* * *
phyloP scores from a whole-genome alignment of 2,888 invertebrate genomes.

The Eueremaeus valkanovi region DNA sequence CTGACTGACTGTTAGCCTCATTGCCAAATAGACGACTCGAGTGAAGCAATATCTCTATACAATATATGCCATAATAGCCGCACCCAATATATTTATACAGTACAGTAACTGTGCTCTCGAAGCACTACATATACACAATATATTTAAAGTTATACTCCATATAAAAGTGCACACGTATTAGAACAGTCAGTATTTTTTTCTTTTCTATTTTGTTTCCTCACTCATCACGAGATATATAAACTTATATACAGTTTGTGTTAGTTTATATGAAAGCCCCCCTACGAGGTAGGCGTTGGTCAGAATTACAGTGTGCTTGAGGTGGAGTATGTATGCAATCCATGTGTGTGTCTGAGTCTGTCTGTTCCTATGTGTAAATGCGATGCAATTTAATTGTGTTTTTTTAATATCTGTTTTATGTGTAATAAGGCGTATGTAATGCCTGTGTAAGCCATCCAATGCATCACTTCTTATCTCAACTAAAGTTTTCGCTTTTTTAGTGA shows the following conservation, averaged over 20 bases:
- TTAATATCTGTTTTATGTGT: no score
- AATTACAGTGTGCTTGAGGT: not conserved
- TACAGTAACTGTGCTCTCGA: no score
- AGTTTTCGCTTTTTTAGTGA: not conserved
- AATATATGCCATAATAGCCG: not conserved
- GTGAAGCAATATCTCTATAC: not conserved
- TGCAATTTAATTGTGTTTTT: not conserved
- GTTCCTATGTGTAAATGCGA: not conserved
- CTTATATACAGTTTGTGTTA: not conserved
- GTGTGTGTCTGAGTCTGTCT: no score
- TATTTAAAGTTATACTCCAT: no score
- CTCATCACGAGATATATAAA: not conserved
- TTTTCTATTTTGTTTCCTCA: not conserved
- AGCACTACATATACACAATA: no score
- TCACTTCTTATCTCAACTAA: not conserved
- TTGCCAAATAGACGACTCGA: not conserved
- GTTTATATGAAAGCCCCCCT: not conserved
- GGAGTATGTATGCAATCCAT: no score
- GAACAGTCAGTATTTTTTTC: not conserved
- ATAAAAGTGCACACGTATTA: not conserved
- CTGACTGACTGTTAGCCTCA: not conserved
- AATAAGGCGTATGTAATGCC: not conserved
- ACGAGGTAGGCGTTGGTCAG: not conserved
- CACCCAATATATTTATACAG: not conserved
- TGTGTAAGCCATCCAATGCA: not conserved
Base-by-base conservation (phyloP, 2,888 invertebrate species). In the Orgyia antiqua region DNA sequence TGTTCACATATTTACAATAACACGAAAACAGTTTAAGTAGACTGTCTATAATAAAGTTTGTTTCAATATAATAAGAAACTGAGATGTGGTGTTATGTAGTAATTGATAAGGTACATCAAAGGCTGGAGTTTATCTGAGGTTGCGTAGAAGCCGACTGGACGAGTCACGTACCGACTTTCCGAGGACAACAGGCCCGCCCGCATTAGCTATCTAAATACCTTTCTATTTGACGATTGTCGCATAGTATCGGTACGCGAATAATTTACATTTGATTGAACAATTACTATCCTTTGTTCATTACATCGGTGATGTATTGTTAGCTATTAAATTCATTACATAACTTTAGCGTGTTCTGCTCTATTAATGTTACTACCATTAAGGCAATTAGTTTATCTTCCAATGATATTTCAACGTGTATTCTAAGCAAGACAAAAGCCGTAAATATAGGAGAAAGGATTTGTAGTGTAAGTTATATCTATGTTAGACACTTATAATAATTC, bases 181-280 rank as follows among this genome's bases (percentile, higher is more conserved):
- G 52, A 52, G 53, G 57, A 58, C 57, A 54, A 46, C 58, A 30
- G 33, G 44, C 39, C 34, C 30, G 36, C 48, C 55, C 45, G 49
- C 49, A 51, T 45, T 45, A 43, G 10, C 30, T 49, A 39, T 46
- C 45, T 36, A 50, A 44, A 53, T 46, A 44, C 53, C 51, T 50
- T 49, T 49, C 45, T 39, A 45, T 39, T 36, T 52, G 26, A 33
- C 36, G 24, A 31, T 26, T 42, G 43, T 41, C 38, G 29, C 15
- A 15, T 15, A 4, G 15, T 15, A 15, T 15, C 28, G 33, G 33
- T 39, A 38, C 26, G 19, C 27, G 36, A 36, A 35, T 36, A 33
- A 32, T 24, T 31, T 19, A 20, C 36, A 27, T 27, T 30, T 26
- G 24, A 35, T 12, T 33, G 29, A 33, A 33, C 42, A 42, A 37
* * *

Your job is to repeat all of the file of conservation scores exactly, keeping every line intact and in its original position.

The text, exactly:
phyloP scores from a whole-genome alignment of 2,888 invertebrate genomes.

The Eueremaeus valkanovi region DNA sequence CTGACTGACTGTTAGCCTCATTGCCAAATAGACGACTCGAGTGAAGCAATATCTCTATACAATATATGCCATAATAGCCGCACCCAATATATTTATACAGTACAGTAACTGTGCTCTCGAAGCACTACATATACACAATATATTTAAAGTTATACTCCATATAAAAGTGCACACGTATTAGAACAGTCAGTATTTTTTTCTTTTCTATTTTGTTTCCTCACTCATCACGAGATATATAAACTTATATACAGTTTGTGTTAGTTTATATGAAAGCCCCCCTACGAGGTAGGCGTTGGTCAGAATTACAGTGTGCTTGAGGTGGAGTATGTATGCAATCCATGTGTGTGTCTGAGTCTGTCTGTTCCTATGTGTAAATGCGATGCAATTTAATTGTGTTTTTTTAATATCTGTTTTATGTGTAATAAGGCGTATGTAATGCCTGTGTAAGCCATCCAATGCATCACTTCTTATCTCAACTAAAGTTTTCGCTTTTTTAGTGA shows the following conservation, averaged over 20 bases:
- TTAATATCTGTTTTATGTGT: no score
- AATTACAGTGTGCTTGAGGT: not conserved
- TACAGTAACTGTGCTCTCGA: no score
- AGTTTTCGCTTTTTTAGTGA: not conserved
- AATATATGCCATAATAGCCG: not conserved
- GTGAAGCAATATCTCTATAC: not conserved
- TGCAATTTAATTGTGTTTTT: not conserved
- GTTCCTATGTGTAAATGCGA: not conserved
- CTTATATACAGTTTGTGTTA: not conserved
- GTGTGTGTCTGAGTCTGTCT: no score
- TATTTAAAGTTATACTCCAT: no score
- CTCATCACGAGATATATAAA: not conserved
- TTTTCTATTTTGTTTCCTCA: not conserved
- AGCACTACATATACACAATA: no score
- TCACTTCTTATCTCAACTAA: not conserved
- TTGCCAAATAGACGACTCGA: not conserved
- GTTTATATGAAAGCCCCCCT: not conserved
- GGAGTATGTATGCAATCCAT: no score
- GAACAGTCAGTATTTTTTTC: not conserved
- ATAAAAGTGCACACGTATTA: not conserved
- CTGACTGACTGTTAGCCTCA: not conserved
- AATAAGGCGTATGTAATGCC: not conserved
- ACGAGGTAGGCGTTGGTCAG: not conserved
- CACCCAATATATTTATACAG: not conserved
- TGTGTAAGCCATCCAATGCA: not conserved
Base-by-base conservation (phyloP, 2,888 invertebrate species). In the Orgyia antiqua region DNA sequence TGTTCACATATTTACAATAACACGAAAACAGTTTAAGTAGACTGTCTATAATAAAGTTTGTTTCAATATAATAAGAAACTGAGATGTGGTGTTATGTAGTAATTGATAAGGTACATCAAAGGCTGGAGTTTATCTGAGGTTGCGTAGAAGCCGACTGGACGAGTCACGTACCGACTTTCCGAGGACAACAGGCCCGCCCGCATTAGCTATCTAAATACCTTTCTATTTGACGATTGTCGCATAGTATCGGTACGCGAATAATTTACATTTGATTGAACAATTACTATCCTTTGTTCATTACATCGGTGATGTATTGTTAGCTATTAAATTCATTACATAACTTTAGCGTGTTCTGCTCTATTAATGTTACTACCATTAAGGCAATTAGTTTATCTTCCAATGATATTTCAACGTGTATTCTAAGCAAGACAAAAGCCGTAAATATAGGAGAAAGGATTTGTAGTGTAAGTTATATCTATGTTAGACACTTATAATAATTC, bases 181-280 rank as follows among this genome's bases (percentile, higher is more conserved):
- G 52, A 52, G 53, G 57, A 58, C 57, A 54, A 46, C 58, A 30
- G 33, G 44, C 39, C 34, C 30, G 36, C 48, C 55, C 45, G 49
- C 49, A 51, T 45, T 45, A 43, G 10, C 30, T 49, A 39, T 46
- C 45, T 36, A 50, A 44, A 53, T 46, A 44, C 53, C 51, T 50
- T 49, T 49, C 45, T 39, A 45, T 39, T 36, T 52, G 26, A 33
- C 36, G 24, A 31, T 26, T 42, G 43, T 41, C 38, G 29, C 15
- A 15, T 15, A 4, G 15, T 15, A 15, T 15, C 28, G 33, G 33
- T 39, A 38, C 26, G 19, C 27, G 36, A 36, A 35, T 36, A 33
- A 32, T 24, T 31, T 19, A 20, C 36, A 27, T 27, T 30, T 26
- G 24, A 35, T 12, T 33, G 29, A 33, A 33, C 42, A 42, A 37